Patty describes how she begins the year with identifying strategies to persevere with thinking and to “get unstuck.” She explains that students should know they can ask questions, work with a partner, use tools, and consult anchor charts.
PATTY FERRANT: And I am sure something in the beginning of the year in my, like, in the culture stuff in the way beginning — I mean it goes on — we came up with strategies of what do you do when you're stuck. So I know there's some anchor poster floating around about just what strategies. What can you do? Um, and then if I'm seeing it, I'm asking them, "So what can you do?" And, um, I mean, the majority of them are going to say, like, "I can look at my notes. I can look at the anchor posters. I can connect to something I've learned before. Um, I can ask my partner." It's like...and they actually always know they can ask a partner. Like, that's just a given.
Um, but I think the one thing that, especially in the beginning of the year and towards the middle, and I try not to do as much at the second half of the year is my questioning. Like, kind of letting them figure out how to get unstuck by themselves. So I know in the beginning, like, yeah, I'm going to ask them lots and lots of questions to...to, um, to help deepen their understanding, or help them make some connection, or where could you look kind of deal. But as they're maturing, I'm trying to get them to figure it out on their own.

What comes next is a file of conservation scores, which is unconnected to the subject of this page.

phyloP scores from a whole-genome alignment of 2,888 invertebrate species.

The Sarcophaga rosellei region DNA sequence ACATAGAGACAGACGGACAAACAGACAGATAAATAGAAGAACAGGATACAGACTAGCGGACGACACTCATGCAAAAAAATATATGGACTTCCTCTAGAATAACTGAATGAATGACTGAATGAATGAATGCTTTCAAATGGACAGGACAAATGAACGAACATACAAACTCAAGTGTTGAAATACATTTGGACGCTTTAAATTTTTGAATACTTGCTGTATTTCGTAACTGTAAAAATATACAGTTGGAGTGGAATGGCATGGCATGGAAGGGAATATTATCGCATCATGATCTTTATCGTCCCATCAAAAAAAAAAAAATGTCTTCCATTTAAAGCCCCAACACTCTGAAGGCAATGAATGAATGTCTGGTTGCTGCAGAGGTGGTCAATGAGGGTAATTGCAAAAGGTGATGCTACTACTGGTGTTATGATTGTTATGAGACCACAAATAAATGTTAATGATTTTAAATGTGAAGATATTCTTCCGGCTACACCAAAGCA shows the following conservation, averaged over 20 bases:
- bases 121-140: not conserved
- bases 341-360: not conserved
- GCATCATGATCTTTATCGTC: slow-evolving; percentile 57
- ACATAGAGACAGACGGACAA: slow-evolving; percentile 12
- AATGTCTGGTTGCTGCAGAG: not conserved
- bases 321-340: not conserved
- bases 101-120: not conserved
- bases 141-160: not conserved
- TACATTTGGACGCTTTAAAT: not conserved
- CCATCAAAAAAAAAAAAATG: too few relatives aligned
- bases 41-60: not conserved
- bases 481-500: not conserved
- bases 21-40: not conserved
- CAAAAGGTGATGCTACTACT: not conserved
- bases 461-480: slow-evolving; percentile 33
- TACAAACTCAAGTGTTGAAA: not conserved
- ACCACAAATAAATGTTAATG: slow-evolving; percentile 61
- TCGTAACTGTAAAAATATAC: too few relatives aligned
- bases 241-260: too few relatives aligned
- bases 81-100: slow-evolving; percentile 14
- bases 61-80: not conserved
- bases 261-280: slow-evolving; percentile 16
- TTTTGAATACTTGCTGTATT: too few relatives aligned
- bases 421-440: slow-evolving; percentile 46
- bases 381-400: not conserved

I want you to give advice to your peers — that's your friends in this classroom — to help them be successful on the MARS test.
And the idea of valuing each other and working together — that's what's expected of them. Um, and they know that I value it, and I think they finally realize, like, they value it too. That's the one thing that in the culture of the classroom, they realize, like, they're learning from each other, putting all those resources together and internalizing it and using it on their own. The content will come. Are you trying? Are you persevering? Are you not giving up?
I mean, they all have, I think, a confidence they never had before. They'll say what they think and they'll have opinions, and I had to work really hard all year on saying, "Think. Have an opinion." Like, whether if it's right or wrong. Like, to really be thinking deeply about what we're doing — that, I think for all of them took a long time: to have a comment or a response that wasn't something easy they could talk about. They've realized they've gotten smarter and a lot of it is from that pushing in the beginning of the year, that you will get smarter in here.
I want students to be able to engage each other in thinking, and to develop self-efficacy and confidence related to their own work in math. I want them to think deeply about what we’re doing, and that takes time.